REVIEW: John Surman and the Bergen Big Band at Kings Place.(2014 EFG LJF)

Bergen Big Band


John Surman and the Bergen Big Band 
(Kings Place. 15th November 2014. EFG London Jazz Festival. Review by Patrick Hadfield)


The second evening of the EFG London Jazz Festival's celebration of John Surman's 70th birthday, this performance at Kings Place featured his work with big bands, as well as some of the major collaborations of his long career. Now resident in Norway, Surman was joined by the Bergen Big Band, his regular collaborator Karin Krog, and the arranger John Warren .

They got off to a forceful start. The stage of Kings Place Hall One, isn't large, and the twenty-odd musicians filled it. When they started blowing together, their sound filled the hall, too, almost forcing the audience back into our seats. Exhilarating, but it didn't leave much space for subtlety. Surman alternated between baritone and soprano saxophones, directing the band when not playing.

After a couple of numbers at full throttle, Surman was joined onstage by Krog. They dueted on In A Sentimental Mood, the band sitting out on a well earned, albeit early, rest. Krog's thin voice matched to Surman's rich baritone and was frankly spell binding: a sentimental mood indeed.

The band joined in on Angel Eyes . More restrained, they quietly added abstract textures behind Krog's vocal, turning what is usually played as a warm ballad into a powerful piece of Nordic noir. The quiet control shown by the band was very effective.

Krog continued with the more upbeat Don't Just Sing , with Surman soloing on soprano, and then it was back to Surman alone with the band, back at full pelt, with a lively Latin number.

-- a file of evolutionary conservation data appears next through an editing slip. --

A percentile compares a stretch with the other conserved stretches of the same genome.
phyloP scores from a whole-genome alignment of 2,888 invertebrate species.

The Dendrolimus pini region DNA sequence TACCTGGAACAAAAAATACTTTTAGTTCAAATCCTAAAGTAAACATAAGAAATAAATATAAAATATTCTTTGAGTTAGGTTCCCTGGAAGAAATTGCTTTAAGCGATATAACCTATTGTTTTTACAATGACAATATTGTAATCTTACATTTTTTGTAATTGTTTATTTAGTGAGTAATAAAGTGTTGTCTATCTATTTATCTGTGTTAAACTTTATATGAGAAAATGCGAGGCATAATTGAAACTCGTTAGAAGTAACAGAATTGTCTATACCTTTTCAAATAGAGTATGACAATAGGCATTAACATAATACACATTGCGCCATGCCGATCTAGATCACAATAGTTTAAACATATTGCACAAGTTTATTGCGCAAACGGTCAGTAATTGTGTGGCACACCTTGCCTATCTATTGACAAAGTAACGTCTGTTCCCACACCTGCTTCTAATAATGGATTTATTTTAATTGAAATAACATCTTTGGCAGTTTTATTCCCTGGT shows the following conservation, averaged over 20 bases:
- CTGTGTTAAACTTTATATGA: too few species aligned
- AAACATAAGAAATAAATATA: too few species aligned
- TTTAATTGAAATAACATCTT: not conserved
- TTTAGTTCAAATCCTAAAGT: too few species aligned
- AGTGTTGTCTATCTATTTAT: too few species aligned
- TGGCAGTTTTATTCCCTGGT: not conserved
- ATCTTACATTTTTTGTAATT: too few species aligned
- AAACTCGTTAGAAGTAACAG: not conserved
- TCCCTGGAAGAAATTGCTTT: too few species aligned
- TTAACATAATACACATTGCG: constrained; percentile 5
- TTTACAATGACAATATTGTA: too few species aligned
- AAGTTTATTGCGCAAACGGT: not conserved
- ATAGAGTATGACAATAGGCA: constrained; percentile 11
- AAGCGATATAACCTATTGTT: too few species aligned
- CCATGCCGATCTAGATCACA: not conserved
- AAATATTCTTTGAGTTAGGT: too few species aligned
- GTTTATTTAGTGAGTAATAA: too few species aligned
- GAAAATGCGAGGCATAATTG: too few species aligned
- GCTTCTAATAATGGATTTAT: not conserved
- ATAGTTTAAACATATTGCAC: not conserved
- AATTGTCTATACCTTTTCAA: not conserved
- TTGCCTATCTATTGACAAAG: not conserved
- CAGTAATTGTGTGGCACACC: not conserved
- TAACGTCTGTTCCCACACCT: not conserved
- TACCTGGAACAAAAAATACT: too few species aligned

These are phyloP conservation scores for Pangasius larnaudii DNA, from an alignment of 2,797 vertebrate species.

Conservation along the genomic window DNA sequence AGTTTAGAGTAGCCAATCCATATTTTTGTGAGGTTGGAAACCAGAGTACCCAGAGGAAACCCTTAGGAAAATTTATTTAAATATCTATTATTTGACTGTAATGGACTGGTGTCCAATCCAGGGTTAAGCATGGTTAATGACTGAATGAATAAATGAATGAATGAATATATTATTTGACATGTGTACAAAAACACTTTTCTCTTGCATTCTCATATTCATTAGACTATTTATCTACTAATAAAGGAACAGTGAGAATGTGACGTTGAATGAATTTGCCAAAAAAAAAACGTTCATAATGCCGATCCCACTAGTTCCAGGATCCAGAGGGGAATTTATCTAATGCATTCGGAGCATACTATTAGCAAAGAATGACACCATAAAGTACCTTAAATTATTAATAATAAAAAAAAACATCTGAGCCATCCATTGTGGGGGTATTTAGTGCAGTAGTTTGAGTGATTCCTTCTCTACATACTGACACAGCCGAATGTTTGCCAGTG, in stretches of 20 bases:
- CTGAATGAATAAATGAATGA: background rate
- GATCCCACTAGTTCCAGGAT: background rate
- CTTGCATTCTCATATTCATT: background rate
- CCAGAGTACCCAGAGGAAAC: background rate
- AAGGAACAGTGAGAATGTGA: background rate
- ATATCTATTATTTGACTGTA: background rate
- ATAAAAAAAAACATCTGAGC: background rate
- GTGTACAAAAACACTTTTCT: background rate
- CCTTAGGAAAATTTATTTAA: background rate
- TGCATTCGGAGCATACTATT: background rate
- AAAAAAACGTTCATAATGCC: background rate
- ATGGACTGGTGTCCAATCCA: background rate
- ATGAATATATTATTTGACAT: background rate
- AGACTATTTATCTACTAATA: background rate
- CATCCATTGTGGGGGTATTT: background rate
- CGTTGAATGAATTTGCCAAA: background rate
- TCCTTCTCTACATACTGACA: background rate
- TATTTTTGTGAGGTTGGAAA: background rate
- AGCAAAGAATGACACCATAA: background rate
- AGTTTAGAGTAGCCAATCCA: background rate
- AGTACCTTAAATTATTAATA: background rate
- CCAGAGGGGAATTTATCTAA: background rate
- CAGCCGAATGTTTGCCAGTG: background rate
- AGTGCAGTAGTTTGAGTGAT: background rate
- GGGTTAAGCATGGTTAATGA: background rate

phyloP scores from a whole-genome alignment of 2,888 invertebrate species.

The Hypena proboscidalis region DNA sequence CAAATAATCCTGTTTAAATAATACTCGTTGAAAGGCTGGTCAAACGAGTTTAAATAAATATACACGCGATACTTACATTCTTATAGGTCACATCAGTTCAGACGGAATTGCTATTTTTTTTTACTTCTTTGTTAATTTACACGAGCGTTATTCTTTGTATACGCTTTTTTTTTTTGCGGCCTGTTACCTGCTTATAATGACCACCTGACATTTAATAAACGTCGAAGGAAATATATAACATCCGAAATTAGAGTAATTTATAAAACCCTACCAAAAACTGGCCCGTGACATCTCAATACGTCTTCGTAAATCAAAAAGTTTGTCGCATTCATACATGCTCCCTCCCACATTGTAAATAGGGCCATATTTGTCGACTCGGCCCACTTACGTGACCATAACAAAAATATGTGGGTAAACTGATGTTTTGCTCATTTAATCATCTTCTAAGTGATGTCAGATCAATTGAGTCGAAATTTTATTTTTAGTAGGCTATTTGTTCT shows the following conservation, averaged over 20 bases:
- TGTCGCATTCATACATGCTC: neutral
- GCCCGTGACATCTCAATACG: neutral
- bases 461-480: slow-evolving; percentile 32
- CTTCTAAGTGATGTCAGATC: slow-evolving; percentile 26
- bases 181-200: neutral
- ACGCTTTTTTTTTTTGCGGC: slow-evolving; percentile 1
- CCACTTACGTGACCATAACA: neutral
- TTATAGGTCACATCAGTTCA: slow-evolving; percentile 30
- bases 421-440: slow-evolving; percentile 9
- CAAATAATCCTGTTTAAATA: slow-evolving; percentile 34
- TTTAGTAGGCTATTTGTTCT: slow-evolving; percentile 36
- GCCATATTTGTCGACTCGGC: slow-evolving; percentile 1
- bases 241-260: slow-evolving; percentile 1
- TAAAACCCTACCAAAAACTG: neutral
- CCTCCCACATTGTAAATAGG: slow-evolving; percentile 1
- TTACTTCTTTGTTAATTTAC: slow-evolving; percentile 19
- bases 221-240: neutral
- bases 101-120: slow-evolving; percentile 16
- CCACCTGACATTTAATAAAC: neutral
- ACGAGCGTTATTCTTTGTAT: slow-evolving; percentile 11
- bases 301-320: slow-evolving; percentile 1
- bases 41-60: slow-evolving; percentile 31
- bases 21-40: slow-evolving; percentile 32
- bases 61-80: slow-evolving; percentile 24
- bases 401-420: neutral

After the interval, John Warren conducted Surman on soprano and the band in his arrangement of Windy Kent, and then they played Surman's Another Sky suite, which was released with the band in the autumn. These pieces were full of texture, the horns punctuating Surman's powerful solos as well as providing some fine work themselves. The arrangements were reminiscent of Maria Schneider at some times, and Colin Towns at others.

Surman continued with Thelonious Monk's Ruby My Dear, played beautifully as a slow ballad, which moved into full big band swing. Surman took a long, muscular solo on baritone, producing a powerful, almost choral sound. They closed the second set as they started the first, blowing a gale, with some great solos from each section.

Krog came back for a moving encore, JJ Johnson's Lament, played as a tribute to Olav Dale . Dale had led the Bergen Big Band and died earlier this month. His seat in the saxophones was taken by Martin Hathaway for the night. A gentle ballad, the arrangement had much of the character of a Gil Evans piece, full of soft dynamics. It must have been a moving coda for the musicians, remembering their former leader and colleague. A fitting end to an excellent evening.

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